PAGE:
Social media automation tools and services are some of the biggest benefits of any online marketing strategy, but be sure you don’t take all of the personal engagement and traffic generation potential out of your posts by relying too heavily on this. Here are 5 things to watch out for regarding social media marketing automation.
Brent: Hi I’m Brent Haeseker, website consultant with NetSource Technologies and today I am talking with Jamie Embree, who is our Creative Director here at NetSource, and we’re going to talk about the five pitfalls of social media marketing and how to avoid them or what to watch out for when doing it. But before we get started, I’m going to let Jamie just tell a little bit about who she is and what she does here at NetSource.
Jamie: Hi, I am Jamie and I am the Creative Director at NetSource, I’ve been here, gosh, somewhere between fifteen and eighteen years. I work with both the web design and the social media and search engine teams for the overall approach toward online marketing.
Brent: Great, so first of all since we are talking about social media automation, tell us really quickly what that is for those that might not know what that is.
Jamie: Sure, social media automation is any collection of tools or services that allow you to automate. That might be scheduling, that might be auto-replies, anything that allows you to get it set up and then step away. There are tools like Hootsuite or Sprout and those are scheduling tools. They allow you to put your content in, put it on a calendar, and then it just posts those things for you to your various social accounts. Then you also have some service providers that also do some automated content, and we can talk about that a little later.
Brent: Well obviously since we are talking about the pitfalls, what would be an example of a pitfall to look out for? You mentioned that we have five, why don’t you go ahead and jump into the first one.
Jamie: Don’t set it and forget it. It’s really easy when you put things into a scheduler to just say okay I’m done, I saved my time, and then not look at how you did. The important part of social media is to get results. So set your goal and say okay I want to drive more traffic to my website, I want to gain page likes, I want to sell things, I want to increase my sales, Whatever your goal is, make sure you reach those goals. So always go back, maybe weekly, maybe monthly depending on what your frequency is. Go back to your analytics and see how you did, and then make adjustments. What day of the week worked best for you? What type of content worked best for you? Maybe you tried a video and that didn’t work out so well, but the photo slideshows worked really well. Some tips – videos work really well. But always look. Your audience might be different, your content might be different. Check and see what worked and make adjustments.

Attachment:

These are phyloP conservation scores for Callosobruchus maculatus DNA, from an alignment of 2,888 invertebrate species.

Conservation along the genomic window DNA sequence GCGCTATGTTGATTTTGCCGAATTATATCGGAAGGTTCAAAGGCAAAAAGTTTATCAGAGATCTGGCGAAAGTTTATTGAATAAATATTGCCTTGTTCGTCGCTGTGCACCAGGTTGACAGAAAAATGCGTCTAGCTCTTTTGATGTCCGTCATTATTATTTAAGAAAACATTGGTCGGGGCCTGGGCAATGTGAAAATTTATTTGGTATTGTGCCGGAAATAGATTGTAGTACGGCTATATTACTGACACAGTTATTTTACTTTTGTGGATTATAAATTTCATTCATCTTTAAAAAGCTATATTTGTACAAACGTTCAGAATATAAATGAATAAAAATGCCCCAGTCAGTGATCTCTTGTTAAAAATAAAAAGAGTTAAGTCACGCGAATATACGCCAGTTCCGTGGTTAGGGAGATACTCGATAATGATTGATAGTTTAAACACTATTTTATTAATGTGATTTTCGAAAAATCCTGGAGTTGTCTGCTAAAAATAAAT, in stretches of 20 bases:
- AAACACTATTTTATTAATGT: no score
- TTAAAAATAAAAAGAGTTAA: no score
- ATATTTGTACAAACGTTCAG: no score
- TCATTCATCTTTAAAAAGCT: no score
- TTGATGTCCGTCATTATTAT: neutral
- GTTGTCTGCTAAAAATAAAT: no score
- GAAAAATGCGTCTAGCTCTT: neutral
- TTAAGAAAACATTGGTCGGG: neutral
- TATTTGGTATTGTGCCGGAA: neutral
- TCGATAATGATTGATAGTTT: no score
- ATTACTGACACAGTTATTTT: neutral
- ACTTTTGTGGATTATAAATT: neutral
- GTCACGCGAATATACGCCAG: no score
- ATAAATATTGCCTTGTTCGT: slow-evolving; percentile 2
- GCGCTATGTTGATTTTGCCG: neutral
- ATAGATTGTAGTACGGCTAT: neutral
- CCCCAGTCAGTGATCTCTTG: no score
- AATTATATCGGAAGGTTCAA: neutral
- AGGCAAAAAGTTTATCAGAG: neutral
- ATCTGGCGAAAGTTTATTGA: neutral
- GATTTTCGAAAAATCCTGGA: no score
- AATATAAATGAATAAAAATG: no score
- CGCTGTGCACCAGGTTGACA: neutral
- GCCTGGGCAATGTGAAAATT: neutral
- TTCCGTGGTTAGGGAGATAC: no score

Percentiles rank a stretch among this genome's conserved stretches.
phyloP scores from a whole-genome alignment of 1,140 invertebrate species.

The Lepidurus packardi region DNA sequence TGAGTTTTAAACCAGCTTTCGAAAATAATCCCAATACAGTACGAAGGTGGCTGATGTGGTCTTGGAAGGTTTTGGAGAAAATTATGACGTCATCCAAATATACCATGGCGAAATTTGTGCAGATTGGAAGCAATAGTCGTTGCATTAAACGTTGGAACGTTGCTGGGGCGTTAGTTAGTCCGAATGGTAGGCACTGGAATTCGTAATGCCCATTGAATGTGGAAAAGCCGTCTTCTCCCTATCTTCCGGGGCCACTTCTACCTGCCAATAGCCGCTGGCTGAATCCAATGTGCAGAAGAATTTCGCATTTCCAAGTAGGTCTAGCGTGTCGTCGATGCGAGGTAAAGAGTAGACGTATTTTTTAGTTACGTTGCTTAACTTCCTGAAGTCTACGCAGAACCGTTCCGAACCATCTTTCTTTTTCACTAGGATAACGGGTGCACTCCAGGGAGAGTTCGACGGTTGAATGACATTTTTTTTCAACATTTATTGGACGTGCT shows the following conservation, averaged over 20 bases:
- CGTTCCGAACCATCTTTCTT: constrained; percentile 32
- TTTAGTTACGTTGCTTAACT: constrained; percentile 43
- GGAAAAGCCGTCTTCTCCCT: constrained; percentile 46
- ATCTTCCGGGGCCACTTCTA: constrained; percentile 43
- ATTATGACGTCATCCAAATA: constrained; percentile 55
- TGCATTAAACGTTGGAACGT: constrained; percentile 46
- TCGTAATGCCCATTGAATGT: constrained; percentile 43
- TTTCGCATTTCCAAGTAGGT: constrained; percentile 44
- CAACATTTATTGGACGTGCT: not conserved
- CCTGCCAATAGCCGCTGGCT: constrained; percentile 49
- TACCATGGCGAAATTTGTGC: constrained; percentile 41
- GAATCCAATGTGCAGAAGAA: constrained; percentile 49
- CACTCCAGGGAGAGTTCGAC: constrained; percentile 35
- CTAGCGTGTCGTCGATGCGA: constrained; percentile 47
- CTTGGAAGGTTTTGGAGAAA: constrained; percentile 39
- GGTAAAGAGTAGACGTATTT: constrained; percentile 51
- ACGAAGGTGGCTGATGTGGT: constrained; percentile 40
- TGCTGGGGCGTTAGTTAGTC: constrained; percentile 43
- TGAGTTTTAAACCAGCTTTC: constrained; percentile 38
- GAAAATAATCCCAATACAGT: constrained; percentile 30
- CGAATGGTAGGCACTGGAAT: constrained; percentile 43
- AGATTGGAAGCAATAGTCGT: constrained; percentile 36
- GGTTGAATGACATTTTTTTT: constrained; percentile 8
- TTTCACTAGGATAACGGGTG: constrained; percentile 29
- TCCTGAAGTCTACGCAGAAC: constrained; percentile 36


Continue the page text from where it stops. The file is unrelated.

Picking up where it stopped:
Brent: So even though we are talking about automation and that whole idea of automation is to make things easier and more hands-off, what you’re saying is being completely hands-off really doesn’t work well for automation. So there’s still a bit of a mix.
Jamie: Yea, there’s a balance. The important part of the scheduler is that you only spent maybe an hour to five hours depending on how frequently or how many posts you are making, and then you just did it maybe the first day of the month or the last day of the month, and then you didn’t have to worry about it. Instead of every day setting aside an hour to post to Facebook, to post to Twitter, to post to Instagram, to go through on Pinterest. You don’t have to do it every day, but you do have to spend some time looking at your results.
Brent: So it saves you time, but it doesn’t eliminate the effort that you have to put into it.
Jamie: Yea, so you can do the scheduling on your schedule. Maybe you have time at eight at night when you come home from work or maybe you have a free lunch and you can just set aside your time to set your schedule, but you still have to also spend time to look at your results.
Brent: What would be a second thing to watch out for on automation services with social media?
Jamie: The really important thing to watch out for is it’s so easy to, when you’re writing your schedule, to just rely on other people’s content. You think “Okay, I’m selling widget A, so I’m going to post about news that has to do with widget A.” For a more specific example, maybe you sell RVs, and you want to post about area events that some of your Rvers might like, and you want to post about news on the industry, you want to post about some great sightseeing tours. That’s all great, and that’s all legitimate content, but never make that all of your content, and most importantly, never have your social feed be a traffic generating site and a traffic generating tool for other websites. If all of your content includes links to other people’s websites, you just did a free solid for somebody else. Make sure least at least 75% if not more of your content and posts links back to your own website. It’s for you, and your goal is to generate more leads, more interaction, traffic to your website, and sales, you can’t do that if you’re sending people off of your social media to somebody else.
Brent: A number of years back, the prevailing wisdom was to be a curation for good information that you can share about your company or about your industry. So things have backed off from that?
Jamie: That’s not untrue. That’s still legit
Brent: But not just focusing just on that because then you’re just pushing out traffic to those other sites and you’re not capturing it.